Wednesday, September 19, 2007

Danbury News Times Editorial: School Officials Go Too Far

The picture of school officials
trolling teen Web sites
for derogatory remarks is repressive

Free speech

School officials go too far in usurping student's rights

Danbury News Times
Sept. 19, 2007

A high school senior is being punished, unfairly, for something distasteful she wrote about school officials on her personal blog.

The remark, which amounted to sophomoric name calling, posed no physical threat. Keep in mind that it was made from her home, after school hours.

Avery Doninger was not allowed to be reelected last spring as secretary of her class at Lewis S. Mills High School in Burlington after school officials heard about what she called them.

She and her mother sued the school district saying Doninger's right to free speech was usurped.

Although students should not be calling school officials crude names, we support a student's right to speak out. It's called free speech.

Students do not "shed their constitutional rights to freedom of speech or expression at the schoolhouse gate," according to a 1969 U.S. Supreme Court decision (Tinker vs. Des Moines Independent School District).

In the Connecticut case, the student's free speech rights should not be "shed" at the door to her home either.

Local educators are grappling with how best to protect other students and create a safe learning environment.

Bethel Schools Superintendent Gary Chesley said he likely would have stepped in, as the Mills school officials did, so that off-campus situations would not become on-campus problems.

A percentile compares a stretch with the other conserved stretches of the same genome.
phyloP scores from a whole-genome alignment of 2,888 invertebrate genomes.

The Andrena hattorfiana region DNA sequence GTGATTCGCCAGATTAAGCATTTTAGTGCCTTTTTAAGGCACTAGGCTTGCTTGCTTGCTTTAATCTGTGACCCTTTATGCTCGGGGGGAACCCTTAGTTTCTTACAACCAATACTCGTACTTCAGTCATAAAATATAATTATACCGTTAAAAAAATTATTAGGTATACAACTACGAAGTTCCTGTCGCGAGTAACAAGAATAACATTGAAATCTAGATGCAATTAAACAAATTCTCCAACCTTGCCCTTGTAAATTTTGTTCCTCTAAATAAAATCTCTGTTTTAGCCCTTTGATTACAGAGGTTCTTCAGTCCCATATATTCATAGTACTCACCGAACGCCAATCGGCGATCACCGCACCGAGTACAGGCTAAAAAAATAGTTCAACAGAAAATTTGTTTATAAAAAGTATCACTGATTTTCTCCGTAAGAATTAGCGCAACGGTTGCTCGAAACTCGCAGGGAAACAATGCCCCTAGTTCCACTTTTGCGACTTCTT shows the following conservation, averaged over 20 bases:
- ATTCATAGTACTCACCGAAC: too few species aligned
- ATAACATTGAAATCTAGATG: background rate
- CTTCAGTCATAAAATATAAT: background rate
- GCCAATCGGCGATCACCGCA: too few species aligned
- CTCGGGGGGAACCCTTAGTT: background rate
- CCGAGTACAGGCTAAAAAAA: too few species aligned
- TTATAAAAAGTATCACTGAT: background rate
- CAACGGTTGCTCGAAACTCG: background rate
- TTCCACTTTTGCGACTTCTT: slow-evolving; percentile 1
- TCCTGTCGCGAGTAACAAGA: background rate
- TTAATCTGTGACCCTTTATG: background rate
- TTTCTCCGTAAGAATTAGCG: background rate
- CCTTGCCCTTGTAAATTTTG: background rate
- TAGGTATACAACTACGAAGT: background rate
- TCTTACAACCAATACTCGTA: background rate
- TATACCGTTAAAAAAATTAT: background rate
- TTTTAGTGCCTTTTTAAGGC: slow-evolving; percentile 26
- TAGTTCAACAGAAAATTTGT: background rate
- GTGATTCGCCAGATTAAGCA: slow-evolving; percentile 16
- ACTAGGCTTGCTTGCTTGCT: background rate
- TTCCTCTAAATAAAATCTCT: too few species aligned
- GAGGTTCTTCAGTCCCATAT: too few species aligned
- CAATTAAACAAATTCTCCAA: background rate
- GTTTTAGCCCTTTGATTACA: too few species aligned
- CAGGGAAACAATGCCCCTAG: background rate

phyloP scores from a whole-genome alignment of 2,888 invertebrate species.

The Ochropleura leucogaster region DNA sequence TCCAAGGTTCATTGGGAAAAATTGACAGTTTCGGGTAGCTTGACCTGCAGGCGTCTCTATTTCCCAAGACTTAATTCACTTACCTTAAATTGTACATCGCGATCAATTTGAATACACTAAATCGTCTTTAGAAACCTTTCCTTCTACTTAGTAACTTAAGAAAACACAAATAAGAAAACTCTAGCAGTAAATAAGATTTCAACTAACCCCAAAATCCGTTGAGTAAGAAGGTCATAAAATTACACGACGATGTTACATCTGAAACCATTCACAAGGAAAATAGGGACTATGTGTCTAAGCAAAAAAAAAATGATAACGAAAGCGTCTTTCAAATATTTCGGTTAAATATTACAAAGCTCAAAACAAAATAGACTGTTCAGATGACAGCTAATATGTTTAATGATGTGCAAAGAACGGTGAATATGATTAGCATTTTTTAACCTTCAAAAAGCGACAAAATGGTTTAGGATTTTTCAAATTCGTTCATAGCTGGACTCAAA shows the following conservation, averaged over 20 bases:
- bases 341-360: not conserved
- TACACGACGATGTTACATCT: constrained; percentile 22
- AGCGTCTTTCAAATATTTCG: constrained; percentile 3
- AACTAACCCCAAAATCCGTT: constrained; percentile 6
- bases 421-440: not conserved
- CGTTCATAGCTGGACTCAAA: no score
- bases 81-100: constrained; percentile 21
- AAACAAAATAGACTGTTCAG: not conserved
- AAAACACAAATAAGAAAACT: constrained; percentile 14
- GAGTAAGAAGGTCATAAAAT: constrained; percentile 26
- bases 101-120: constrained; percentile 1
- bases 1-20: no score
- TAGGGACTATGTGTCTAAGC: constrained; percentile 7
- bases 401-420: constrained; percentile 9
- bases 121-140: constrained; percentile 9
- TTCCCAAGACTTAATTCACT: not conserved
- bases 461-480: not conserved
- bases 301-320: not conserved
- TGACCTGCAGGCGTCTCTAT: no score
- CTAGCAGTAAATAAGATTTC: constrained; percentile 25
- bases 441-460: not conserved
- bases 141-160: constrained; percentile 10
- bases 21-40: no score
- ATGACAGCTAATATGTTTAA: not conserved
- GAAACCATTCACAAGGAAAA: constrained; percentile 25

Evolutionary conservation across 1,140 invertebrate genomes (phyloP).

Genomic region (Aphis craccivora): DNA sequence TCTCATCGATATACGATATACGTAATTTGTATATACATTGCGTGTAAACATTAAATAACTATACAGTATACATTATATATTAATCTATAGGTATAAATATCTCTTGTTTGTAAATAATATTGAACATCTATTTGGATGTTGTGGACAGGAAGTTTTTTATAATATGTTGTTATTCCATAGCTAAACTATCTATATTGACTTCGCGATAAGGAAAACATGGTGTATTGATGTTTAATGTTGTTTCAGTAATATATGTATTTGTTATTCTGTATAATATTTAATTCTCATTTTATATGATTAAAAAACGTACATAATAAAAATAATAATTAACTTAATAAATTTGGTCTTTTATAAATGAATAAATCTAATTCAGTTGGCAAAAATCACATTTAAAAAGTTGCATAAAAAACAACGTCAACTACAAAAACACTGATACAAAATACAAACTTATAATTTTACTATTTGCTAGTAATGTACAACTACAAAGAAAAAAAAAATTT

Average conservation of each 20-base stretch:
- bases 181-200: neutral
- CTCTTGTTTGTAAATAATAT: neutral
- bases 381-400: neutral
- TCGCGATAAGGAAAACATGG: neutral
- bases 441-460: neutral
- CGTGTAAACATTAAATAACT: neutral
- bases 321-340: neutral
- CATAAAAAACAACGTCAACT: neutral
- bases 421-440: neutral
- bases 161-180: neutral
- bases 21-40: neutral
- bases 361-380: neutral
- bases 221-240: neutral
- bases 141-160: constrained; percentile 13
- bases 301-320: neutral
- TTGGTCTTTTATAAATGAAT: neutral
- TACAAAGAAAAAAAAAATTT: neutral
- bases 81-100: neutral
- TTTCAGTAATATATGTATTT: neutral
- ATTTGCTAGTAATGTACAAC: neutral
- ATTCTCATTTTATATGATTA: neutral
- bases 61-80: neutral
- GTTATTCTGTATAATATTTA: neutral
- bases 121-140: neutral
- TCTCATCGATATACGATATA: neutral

A U.S. District Court judge in New Haven agrees. Judge Mark Kravitz, in a preliminary ruling on the case Aug. 31, determined that school officials had the right to punish the student for her remarks about them at home as though they were made at school.

That is an effrontery to free speech everywhere.

Monday was Constitution Day across the country, a day mandated by the government for public schools that receive federal funds to teach about the document that enables our democracy.

But a new Knight Foundation survey indicates an appalling lack of awareness about rights.

Forty-five percent of the students surveyed agreed that "The First Amendment goes too far in the rights it guarantees."

What is shocking and sad, however, is that one-third of the teachers surveyed agreed with that statement.

So much for free speech.

It is no wonder that the Mills educators were quick to curtail student expression, even in a home, instead of underscoring individual rights and responsibility.

This has, of course, backfired. Avery Doninger is becoming a cause celebre; nearly a dozen noted writers in the state are rallying on her behalf in a Litchfield benefit next month.

For educators, the Internet certainly has brought murkiness. Where once a student's remark would be heard by only a few, now it can be broadcast to untold numbers.

The intentions of those who must keep peace in schools may be good, but to squelch a comment that is not threatening and is generated off school grounds goes too far.

The picture of school officials trolling teen Web sites for derogatory remarks is repressive.

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